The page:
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Judge rejects Trump effort to block records from House’s Jan. 6 panel

Records could be ready as soon as Friday, but former president’s lawyers appealed the ruling

From left, Reps. Elaine Luria, D-Va., Adam B. Schiff, D-Calif., Liz Cheney, R-Wyo., Adam Kinzinger, R-Ill., and Chairman Bennie Thompson, D-Miss., address the media in July after the House Jan. 6 select committee hearing to examine the January attack on the Capitol.
From left, Reps. Elaine Luria, D-Va., Adam B. Schiff, D-Calif., Liz Cheney, R-Wyo., Adam Kinzinger, R-Ill., and Chairman Bennie Thompson, D-Miss., address the media in July after the House Jan. 6 select committee hearing to examine the January attack on the Capitol. (CQ Roll Call file photo)

A federal judge has denied Donald Trump’s request to stop White House records from being turned over to the House select committee investigating the Jan. 6 attack on the Capitol — a decision the former president’s lawyers appealed almost immediately.

U.S. District Judge Tanya Chutkan in Washington issued a 36-page ruling late Tuesday that declined to issue the preliminary injunction Trump sought. The National Archives and Records Administration has said it would give the first batch of records to the House on Friday absent a court order.

But Trump’s lawyers already indicated that they will ask the courts to stop that from happening while they appeal Chutkan’s decision to the U.S. Court of Appeals for the D.C. Circuit, amid concerns that Congress will publicly release the records.

[Jan. 6 committee issues more subpoenas, including to Stephen Miller, Kayleigh McEnany]

In one filing in the case, Trump’s attorneys contend that such weighty questions about the release of presidential records should be decided by a full judicial review, and not a “race against the clock.”

“The disagreement between an incumbent President and his predecessor from a rival political party highlights the importance of executive privilege and the ability of presidents and their advisers to reliably make and receive full and frank advice, without concern that communications will be publicly released to meet a political objective,” Trump’s attorneys wrote.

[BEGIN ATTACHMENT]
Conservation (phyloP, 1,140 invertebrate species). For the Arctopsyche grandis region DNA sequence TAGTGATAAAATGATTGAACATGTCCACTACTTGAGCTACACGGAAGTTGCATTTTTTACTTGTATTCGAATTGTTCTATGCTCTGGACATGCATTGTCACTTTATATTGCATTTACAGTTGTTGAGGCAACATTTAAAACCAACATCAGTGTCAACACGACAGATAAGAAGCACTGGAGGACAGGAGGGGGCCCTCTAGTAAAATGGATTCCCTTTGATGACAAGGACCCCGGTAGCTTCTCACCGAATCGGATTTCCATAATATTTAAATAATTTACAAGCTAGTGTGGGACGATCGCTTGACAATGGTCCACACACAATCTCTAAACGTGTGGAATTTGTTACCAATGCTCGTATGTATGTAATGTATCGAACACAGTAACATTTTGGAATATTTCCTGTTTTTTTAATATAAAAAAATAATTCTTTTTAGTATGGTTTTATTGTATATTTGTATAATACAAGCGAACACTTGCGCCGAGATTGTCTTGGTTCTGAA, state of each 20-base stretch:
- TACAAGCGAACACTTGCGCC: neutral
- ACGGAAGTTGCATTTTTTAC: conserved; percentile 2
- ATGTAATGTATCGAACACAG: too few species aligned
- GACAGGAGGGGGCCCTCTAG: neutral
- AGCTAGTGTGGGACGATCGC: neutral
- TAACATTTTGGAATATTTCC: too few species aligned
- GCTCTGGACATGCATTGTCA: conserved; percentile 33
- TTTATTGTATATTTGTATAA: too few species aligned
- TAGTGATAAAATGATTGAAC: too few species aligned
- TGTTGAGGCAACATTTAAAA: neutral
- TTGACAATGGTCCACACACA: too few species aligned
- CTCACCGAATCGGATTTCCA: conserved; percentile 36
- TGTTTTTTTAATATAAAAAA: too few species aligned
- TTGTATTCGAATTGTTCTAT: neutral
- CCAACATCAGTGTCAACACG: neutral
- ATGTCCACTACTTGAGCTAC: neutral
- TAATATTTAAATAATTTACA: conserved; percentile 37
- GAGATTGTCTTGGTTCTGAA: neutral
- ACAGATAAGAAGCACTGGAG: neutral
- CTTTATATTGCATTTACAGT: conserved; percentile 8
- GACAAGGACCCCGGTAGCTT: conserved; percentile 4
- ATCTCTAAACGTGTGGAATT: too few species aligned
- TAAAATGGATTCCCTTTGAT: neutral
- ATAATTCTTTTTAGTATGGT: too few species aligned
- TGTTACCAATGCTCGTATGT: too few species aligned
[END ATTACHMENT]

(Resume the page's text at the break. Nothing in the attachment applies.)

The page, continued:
The House Jan. 6 panel requested records related to dozens of people, both in and out of the Trump administration. That includes Trump and his family members, as well as “any documents and communications involving White House personnel and any Member of Congress” related to the Jan. 6 attack or the validity of the presidential election.

Chutkan wrote in the decision that this is the first time in the past 40 years that the courts are asked to decide a case where a former president asserts executive privilege over White House records when the sitting president has refused to do so.

Although the lawsuit is about the attack on the Capitol during the counting of electoral votes, Chutkan wrote, the case involves purely legal questions that are comparatively narrow in scope.

“At bottom, this is a dispute between a former and incumbent President,” the decision states. “And the Supreme Court has already made clear that in such circumstances, the incumbent’s view is accorded greater weight.”

“The District Court has delivered an important victory for the Constitution, the rule of law and the American people, in ruling to decisively reaffirm the House’s broad investigatory powers and to reject the past President’s attempted obstruction of the investigation into the deadly January 6th insurrection,” Speaker Nancy Pelosi said in a statement. “No one can be allowed to stand in the way of the truth – particularly not the previous President, who instigated and encouraged the insurrection,” she added.

Chutkan wrote that Trump does not acknowledge that the current president gets deference on a judgment about whether disclosure of the records will harm the executive branch.

“His position that he may override the express will of the executive branch appears to be premised on the notion that his executive power ‘exists in perpetuity,’” Chutkan wrote. “But Presidents are not kings, and Plaintiff is not President.”

Chutkan found that Congress has a legitimate legislative purpose to seek the records, even on such a broad requestion. And the judge wrote that the legislative and executive branches agree that the nation’s interest is best served by a disclosure to Congress, and courts should not step into that.

“The court holds that the public interest lies in permitting — not enjoining — the combined will of the legislative and executive branches to study the events that led to and occurred on January 6, and to consider legislation to prevent such events from ever occurring again,” Chutkan wrote.

Chutkan also said she will not second-guess President Joe Biden’s decision not to assert executive privilege after Trump’s lawyers suggested that the judge undertake a document-by-document review. That would require the courts “to engage in a function reserved squarely for the Executive.”

At a hearing in the case last week, House General Counsel Doug Letter said the committee wants to know how much of an effort to discredit the results of the 2020 election came from inside the White House, or from members of Congress, or from outside groups such as the Proud Boys.

Chris Marquette contributed to this report.

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